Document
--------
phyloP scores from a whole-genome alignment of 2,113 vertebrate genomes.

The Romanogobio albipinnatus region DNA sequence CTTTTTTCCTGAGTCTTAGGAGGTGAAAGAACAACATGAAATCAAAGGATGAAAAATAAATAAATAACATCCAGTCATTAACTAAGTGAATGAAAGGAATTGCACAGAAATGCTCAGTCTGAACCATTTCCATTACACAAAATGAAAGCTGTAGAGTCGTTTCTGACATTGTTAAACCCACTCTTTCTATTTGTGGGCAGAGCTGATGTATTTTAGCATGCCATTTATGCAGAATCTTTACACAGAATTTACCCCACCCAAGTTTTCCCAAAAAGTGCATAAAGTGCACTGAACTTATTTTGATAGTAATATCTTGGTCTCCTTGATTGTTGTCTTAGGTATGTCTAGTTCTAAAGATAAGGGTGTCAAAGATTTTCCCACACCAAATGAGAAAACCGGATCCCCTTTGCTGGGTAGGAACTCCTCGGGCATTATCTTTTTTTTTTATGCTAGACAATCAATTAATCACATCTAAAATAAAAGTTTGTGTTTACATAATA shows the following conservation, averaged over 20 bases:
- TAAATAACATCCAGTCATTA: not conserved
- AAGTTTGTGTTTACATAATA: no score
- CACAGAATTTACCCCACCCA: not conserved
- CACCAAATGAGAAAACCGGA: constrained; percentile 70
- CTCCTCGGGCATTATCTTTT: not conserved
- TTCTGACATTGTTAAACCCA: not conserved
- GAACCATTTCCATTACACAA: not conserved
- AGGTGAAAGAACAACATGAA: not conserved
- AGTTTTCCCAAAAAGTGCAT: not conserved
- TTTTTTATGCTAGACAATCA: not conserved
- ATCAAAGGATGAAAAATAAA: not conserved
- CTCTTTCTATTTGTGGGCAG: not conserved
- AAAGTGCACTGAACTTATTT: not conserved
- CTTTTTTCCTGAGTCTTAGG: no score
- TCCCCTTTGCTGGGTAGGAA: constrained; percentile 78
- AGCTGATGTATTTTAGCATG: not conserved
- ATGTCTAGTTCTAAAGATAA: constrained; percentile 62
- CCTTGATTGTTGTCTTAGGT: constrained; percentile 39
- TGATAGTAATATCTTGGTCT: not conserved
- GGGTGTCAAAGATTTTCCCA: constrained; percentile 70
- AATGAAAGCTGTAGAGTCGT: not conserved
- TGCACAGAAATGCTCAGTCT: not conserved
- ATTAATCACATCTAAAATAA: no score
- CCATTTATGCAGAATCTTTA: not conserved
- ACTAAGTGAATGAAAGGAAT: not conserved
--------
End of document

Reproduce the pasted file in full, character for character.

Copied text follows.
phyloP scores from a whole-genome alignment of 2,113 vertebrate genomes.

The Romanogobio albipinnatus region DNA sequence CTTTTTTCCTGAGTCTTAGGAGGTGAAAGAACAACATGAAATCAAAGGATGAAAAATAAATAAATAACATCCAGTCATTAACTAAGTGAATGAAAGGAATTGCACAGAAATGCTCAGTCTGAACCATTTCCATTACACAAAATGAAAGCTGTAGAGTCGTTTCTGACATTGTTAAACCCACTCTTTCTATTTGTGGGCAGAGCTGATGTATTTTAGCATGCCATTTATGCAGAATCTTTACACAGAATTTACCCCACCCAAGTTTTCCCAAAAAGTGCATAAAGTGCACTGAACTTATTTTGATAGTAATATCTTGGTCTCCTTGATTGTTGTCTTAGGTATGTCTAGTTCTAAAGATAAGGGTGTCAAAGATTTTCCCACACCAAATGAGAAAACCGGATCCCCTTTGCTGGGTAGGAACTCCTCGGGCATTATCTTTTTTTTTTATGCTAGACAATCAATTAATCACATCTAAAATAAAAGTTTGTGTTTACATAATA shows the following conservation, averaged over 20 bases:
- TAAATAACATCCAGTCATTA: not conserved
- AAGTTTGTGTTTACATAATA: no score
- CACAGAATTTACCCCACCCA: not conserved
- CACCAAATGAGAAAACCGGA: constrained; percentile 70
- CTCCTCGGGCATTATCTTTT: not conserved
- TTCTGACATTGTTAAACCCA: not conserved
- GAACCATTTCCATTACACAA: not conserved
- AGGTGAAAGAACAACATGAA: not conserved
- AGTTTTCCCAAAAAGTGCAT: not conserved
- TTTTTTATGCTAGACAATCA: not conserved
- ATCAAAGGATGAAAAATAAA: not conserved
- CTCTTTCTATTTGTGGGCAG: not conserved
- AAAGTGCACTGAACTTATTT: not conserved
- CTTTTTTCCTGAGTCTTAGG: no score
- TCCCCTTTGCTGGGTAGGAA: constrained; percentile 78
- AGCTGATGTATTTTAGCATG: not conserved
- ATGTCTAGTTCTAAAGATAA: constrained; percentile 62
- CCTTGATTGTTGTCTTAGGT: constrained; percentile 39
- TGATAGTAATATCTTGGTCT: not conserved
- GGGTGTCAAAGATTTTCCCA: constrained; percentile 70
- AATGAAAGCTGTAGAGTCGT: not conserved
- TGCACAGAAATGCTCAGTCT: not conserved
- ATTAATCACATCTAAAATAA: no score
- CCATTTATGCAGAATCTTTA: not conserved
- ACTAAGTGAATGAAAGGAAT: not conserved